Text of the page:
One of the metrics that you should watch for with analytics tools like Google Analytics is direct traffic, which is essentially traffic that is not the result of a referral.
What is direct traffic?
How did you discover your favorite website? There are different ways, but all of them can be classified to either being referred through a link on the Internet (whether through a search engine, an email, or a social media post, for example) or not. Traffic that was not referred through a link on the Internet, by definition, is classified as direct traffic.
Analytics tools analyze the individual URLs that bring traffic to a website. These URLs contain tracking information about the source. If the URLs do not contain tracking information or are improperly tagged, then analytics tools will count the site visit as direct traffic by default.
Where does direct traffic come from?
Analytics tools such as Google Analytics often lump together all traffic with no identifiable source as direct traffic. This is because analytics tools can track the source of the traffic if it is from a link in another website. If the traffic does not come from a link posted on the Internet, then analytics tools are unable to identify its origin.
However, this does not mean that we cannot identify the source of direct traffic. When traffic comes from one of the following sources, analytics tools will mark it as direct traffic:
Internal employees - this happens when the IPs they use are not filtered from web analytics.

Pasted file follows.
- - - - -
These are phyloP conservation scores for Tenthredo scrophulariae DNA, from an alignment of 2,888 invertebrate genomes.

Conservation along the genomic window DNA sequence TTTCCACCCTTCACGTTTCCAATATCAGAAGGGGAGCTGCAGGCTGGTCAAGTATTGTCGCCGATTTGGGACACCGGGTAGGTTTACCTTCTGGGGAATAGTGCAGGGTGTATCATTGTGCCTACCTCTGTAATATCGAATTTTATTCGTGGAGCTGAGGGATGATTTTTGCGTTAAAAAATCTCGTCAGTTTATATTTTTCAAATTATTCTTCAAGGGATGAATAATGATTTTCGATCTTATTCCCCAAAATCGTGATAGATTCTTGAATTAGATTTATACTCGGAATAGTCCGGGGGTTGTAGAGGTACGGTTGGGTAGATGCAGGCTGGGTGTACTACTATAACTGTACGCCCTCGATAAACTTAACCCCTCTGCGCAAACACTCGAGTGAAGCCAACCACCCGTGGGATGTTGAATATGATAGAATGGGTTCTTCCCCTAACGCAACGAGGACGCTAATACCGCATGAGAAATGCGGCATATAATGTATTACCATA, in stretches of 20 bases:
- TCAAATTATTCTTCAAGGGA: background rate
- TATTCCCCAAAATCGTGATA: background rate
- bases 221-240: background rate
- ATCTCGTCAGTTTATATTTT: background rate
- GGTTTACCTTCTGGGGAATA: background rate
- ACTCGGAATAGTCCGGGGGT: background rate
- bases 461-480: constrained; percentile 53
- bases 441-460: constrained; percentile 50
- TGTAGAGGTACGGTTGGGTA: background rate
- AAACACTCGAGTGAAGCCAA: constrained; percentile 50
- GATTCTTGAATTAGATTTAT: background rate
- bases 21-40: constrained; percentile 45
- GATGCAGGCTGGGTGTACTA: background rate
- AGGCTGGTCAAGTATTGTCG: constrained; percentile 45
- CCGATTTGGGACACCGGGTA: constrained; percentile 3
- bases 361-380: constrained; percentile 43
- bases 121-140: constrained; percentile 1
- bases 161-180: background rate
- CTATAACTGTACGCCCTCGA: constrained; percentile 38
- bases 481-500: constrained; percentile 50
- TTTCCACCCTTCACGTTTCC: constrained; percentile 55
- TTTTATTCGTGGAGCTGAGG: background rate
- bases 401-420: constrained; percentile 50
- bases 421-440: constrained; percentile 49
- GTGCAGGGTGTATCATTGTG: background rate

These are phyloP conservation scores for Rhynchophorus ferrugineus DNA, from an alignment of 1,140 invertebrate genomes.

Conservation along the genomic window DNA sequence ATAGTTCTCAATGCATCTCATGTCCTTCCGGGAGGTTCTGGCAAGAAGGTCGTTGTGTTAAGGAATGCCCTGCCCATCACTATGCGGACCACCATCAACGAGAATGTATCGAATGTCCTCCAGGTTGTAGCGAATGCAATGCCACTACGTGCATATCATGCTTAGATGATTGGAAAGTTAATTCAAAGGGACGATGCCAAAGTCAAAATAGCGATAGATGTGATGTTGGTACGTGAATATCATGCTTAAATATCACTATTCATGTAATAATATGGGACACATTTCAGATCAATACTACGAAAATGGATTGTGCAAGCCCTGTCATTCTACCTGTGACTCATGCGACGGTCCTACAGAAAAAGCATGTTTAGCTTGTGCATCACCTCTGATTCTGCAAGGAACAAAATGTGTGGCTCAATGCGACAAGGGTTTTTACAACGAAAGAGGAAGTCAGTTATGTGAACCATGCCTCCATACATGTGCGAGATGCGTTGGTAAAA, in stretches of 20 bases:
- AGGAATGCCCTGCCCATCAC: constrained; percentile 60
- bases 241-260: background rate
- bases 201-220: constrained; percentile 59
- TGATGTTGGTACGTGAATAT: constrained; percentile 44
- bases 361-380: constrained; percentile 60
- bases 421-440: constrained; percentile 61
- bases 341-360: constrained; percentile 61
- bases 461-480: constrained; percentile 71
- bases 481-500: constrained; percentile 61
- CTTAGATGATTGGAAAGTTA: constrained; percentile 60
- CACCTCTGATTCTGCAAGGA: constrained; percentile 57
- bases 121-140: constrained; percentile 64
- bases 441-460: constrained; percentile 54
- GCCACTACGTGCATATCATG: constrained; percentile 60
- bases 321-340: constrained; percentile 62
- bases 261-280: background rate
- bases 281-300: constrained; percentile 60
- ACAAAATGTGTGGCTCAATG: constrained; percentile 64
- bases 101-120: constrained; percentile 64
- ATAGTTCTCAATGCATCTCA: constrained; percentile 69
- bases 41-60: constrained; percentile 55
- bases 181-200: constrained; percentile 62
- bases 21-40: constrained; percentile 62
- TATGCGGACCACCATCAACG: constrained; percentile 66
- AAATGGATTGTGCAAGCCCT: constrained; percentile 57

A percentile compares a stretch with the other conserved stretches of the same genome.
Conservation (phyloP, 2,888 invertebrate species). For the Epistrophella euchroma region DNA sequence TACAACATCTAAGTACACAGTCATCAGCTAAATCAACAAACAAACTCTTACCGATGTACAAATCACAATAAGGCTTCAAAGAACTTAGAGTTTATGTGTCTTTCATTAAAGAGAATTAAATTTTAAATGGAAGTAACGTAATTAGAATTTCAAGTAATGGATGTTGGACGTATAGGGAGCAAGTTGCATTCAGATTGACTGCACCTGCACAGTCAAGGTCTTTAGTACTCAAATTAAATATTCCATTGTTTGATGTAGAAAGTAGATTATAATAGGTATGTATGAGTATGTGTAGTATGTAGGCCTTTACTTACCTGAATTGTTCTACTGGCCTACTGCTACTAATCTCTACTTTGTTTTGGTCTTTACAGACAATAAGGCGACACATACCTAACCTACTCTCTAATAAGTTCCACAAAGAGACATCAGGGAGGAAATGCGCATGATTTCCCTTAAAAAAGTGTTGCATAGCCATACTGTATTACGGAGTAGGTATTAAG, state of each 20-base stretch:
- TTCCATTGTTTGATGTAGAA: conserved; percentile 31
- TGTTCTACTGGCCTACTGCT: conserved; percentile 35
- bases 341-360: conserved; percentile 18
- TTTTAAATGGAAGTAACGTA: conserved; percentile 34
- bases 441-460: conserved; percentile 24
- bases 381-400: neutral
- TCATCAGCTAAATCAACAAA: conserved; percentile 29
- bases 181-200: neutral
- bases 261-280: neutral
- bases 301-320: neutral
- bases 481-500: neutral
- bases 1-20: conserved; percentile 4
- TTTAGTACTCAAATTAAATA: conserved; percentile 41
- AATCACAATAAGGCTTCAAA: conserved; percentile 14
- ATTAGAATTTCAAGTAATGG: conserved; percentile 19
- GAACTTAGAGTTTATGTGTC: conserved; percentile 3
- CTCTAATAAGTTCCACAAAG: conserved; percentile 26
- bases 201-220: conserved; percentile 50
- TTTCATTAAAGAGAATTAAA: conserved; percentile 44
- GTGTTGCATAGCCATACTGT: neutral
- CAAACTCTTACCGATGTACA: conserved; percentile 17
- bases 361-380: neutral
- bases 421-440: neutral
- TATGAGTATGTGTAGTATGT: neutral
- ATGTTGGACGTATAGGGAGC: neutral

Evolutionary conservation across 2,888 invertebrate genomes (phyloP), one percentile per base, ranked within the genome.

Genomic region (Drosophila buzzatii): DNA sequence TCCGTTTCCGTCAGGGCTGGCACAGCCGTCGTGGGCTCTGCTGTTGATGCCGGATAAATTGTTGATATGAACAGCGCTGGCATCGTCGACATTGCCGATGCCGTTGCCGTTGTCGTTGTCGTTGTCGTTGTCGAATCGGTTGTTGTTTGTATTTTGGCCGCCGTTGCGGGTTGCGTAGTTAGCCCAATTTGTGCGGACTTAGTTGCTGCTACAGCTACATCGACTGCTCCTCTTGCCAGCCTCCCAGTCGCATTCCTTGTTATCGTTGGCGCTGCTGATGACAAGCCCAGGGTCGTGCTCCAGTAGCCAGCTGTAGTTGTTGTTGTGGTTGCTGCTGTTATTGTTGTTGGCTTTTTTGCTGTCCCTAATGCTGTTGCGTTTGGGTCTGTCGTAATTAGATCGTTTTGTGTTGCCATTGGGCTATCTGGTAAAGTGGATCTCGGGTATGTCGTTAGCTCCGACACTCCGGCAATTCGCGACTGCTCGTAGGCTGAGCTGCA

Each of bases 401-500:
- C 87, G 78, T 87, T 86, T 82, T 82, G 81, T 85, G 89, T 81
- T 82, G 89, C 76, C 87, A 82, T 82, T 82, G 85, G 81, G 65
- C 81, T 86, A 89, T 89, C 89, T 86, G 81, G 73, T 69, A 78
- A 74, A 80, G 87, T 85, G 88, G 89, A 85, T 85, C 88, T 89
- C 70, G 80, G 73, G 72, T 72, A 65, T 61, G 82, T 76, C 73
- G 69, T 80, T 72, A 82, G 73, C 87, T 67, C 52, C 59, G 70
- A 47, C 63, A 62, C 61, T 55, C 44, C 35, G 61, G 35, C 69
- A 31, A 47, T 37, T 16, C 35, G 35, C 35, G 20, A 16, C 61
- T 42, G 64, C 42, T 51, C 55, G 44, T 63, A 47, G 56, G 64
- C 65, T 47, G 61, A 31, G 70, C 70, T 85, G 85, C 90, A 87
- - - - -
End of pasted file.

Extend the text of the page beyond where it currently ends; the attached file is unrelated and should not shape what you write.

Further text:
Customers - web analytics can incorrectly track customers who directly go to the customer portal of your website.
Manual site entry - from directly typing your URL into their browsers or via a bookmark. This is sometimes called real direct traffic.
Emails - particular email clients do not pass on tracking information and thus are not tracked by the analytics tools.
Mobile traffic - mobile traffic is not always properly tracked by analytics tools and can be lumped in with direct traffic.
Clicks from mobile apps or desktop software - they mostly do not pass along tracking information to the analytics tools.
Secure (https) to non-secure (http) protocol - any traffic going from a secure site to a non-secure site will not share referral information with analytics tools.
Dark social - referrals via social media that are not tracked correctly and are thus recorded as direct traffic.
Why should you measure direct traffic?
There are two reasons why you should measure direct traffic.
Indicator of popularity of your website
Direct traffic is one of the indicators of the popularity of your website. How?
It shows the degree of popularity of your site among the users. Besides manual site entry to the search bar of their browsers, direct traffic also comes from referrals that do not contain tracking information.
Sites with higher direct traffic will be pushed up Google’s rankings, enhancing the organic traffic (traffic with tracked referrals).
As you can conclude from the list of sources of direct traffic, not all direct traffic is real direct traffic; a significant portion of it is due to issues in tracking and passing the tracking information to the analytics tools. Nonetheless, for increases in other sources of traffic, there are bound to be traffic that would be lumped into direct traffic.